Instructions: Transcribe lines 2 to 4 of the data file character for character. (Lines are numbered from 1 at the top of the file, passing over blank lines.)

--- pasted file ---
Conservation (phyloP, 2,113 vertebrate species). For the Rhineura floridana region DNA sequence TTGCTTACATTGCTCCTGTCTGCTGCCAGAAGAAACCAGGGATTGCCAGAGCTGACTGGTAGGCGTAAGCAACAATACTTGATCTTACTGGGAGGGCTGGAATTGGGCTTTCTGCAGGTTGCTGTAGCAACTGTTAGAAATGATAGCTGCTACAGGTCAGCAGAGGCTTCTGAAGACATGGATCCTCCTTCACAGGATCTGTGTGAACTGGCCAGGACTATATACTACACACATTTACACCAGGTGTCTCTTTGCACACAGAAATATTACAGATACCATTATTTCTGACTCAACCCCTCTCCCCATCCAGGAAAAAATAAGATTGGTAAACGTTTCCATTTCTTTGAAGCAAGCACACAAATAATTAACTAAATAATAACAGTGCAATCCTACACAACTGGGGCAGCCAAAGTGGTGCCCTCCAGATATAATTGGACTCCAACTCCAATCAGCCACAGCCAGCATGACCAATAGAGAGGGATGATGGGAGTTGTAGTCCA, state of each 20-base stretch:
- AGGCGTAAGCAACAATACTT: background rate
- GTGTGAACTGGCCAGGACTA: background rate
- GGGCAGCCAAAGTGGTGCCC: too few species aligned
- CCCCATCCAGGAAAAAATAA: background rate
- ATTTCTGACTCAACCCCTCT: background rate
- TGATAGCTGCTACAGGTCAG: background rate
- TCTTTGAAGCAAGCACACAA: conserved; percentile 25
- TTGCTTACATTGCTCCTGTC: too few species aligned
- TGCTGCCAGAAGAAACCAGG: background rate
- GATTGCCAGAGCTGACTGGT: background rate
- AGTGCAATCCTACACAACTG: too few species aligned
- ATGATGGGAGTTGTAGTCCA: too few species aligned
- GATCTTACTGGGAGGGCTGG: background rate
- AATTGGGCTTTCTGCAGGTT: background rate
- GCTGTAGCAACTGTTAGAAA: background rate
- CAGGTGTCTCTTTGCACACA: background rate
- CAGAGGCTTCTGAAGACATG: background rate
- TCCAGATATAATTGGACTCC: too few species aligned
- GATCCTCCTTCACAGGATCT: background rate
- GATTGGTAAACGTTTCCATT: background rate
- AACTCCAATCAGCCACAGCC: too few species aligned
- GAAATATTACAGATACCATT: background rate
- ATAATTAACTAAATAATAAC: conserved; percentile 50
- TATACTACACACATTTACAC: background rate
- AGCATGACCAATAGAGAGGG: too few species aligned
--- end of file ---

- AGGCGTAAGCAACAATACTT: background rate
- GTGTGAACTGGCCAGGACTA: background rate
- GGGCAGCCAAAGTGGTGCCC: too few species aligned